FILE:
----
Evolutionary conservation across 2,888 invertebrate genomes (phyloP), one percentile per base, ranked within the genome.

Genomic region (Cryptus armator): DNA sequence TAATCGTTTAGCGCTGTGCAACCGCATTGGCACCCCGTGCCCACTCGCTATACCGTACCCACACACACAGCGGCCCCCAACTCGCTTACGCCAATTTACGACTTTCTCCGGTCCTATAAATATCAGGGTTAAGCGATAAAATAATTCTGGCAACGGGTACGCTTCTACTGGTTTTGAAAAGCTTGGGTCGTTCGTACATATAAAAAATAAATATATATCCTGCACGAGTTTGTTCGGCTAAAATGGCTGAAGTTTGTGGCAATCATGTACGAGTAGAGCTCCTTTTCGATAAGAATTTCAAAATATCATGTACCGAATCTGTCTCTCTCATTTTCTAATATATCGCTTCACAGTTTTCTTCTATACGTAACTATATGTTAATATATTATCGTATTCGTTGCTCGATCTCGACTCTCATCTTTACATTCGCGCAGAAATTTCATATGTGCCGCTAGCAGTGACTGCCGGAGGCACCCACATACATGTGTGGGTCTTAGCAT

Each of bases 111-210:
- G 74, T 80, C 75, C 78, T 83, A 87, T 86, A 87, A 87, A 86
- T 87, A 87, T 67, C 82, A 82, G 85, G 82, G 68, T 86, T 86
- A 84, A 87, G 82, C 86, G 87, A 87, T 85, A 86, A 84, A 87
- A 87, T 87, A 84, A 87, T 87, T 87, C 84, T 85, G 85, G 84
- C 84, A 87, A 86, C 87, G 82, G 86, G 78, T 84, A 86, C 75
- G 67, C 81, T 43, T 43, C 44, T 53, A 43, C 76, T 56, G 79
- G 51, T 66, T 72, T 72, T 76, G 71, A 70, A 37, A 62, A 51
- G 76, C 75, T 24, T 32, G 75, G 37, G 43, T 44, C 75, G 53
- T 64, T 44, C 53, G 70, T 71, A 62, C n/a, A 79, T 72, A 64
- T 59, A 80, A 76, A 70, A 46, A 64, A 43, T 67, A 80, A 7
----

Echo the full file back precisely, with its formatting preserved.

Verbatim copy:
Evolutionary conservation across 2,888 invertebrate genomes (phyloP), one percentile per base, ranked within the genome.

Genomic region (Cryptus armator): DNA sequence TAATCGTTTAGCGCTGTGCAACCGCATTGGCACCCCGTGCCCACTCGCTATACCGTACCCACACACACAGCGGCCCCCAACTCGCTTACGCCAATTTACGACTTTCTCCGGTCCTATAAATATCAGGGTTAAGCGATAAAATAATTCTGGCAACGGGTACGCTTCTACTGGTTTTGAAAAGCTTGGGTCGTTCGTACATATAAAAAATAAATATATATCCTGCACGAGTTTGTTCGGCTAAAATGGCTGAAGTTTGTGGCAATCATGTACGAGTAGAGCTCCTTTTCGATAAGAATTTCAAAATATCATGTACCGAATCTGTCTCTCTCATTTTCTAATATATCGCTTCACAGTTTTCTTCTATACGTAACTATATGTTAATATATTATCGTATTCGTTGCTCGATCTCGACTCTCATCTTTACATTCGCGCAGAAATTTCATATGTGCCGCTAGCAGTGACTGCCGGAGGCACCCACATACATGTGTGGGTCTTAGCAT

Each of bases 111-210:
- G 74, T 80, C 75, C 78, T 83, A 87, T 86, A 87, A 87, A 86
- T 87, A 87, T 67, C 82, A 82, G 85, G 82, G 68, T 86, T 86
- A 84, A 87, G 82, C 86, G 87, A 87, T 85, A 86, A 84, A 87
- A 87, T 87, A 84, A 87, T 87, T 87, C 84, T 85, G 85, G 84
- C 84, A 87, A 86, C 87, G 82, G 86, G 78, T 84, A 86, C 75
- G 67, C 81, T 43, T 43, C 44, T 53, A 43, C 76, T 56, G 79
- G 51, T 66, T 72, T 72, T 76, G 71, A 70, A 37, A 62, A 51
- G 76, C 75, T 24, T 32, G 75, G 37, G 43, T 44, C 75, G 53
- T 64, T 44, C 53, G 70, T 71, A 62, C n/a, A 79, T 72, A 64
- T 59, A 80, A 76, A 70, A 46, A 64, A 43, T 67, A 80, A 7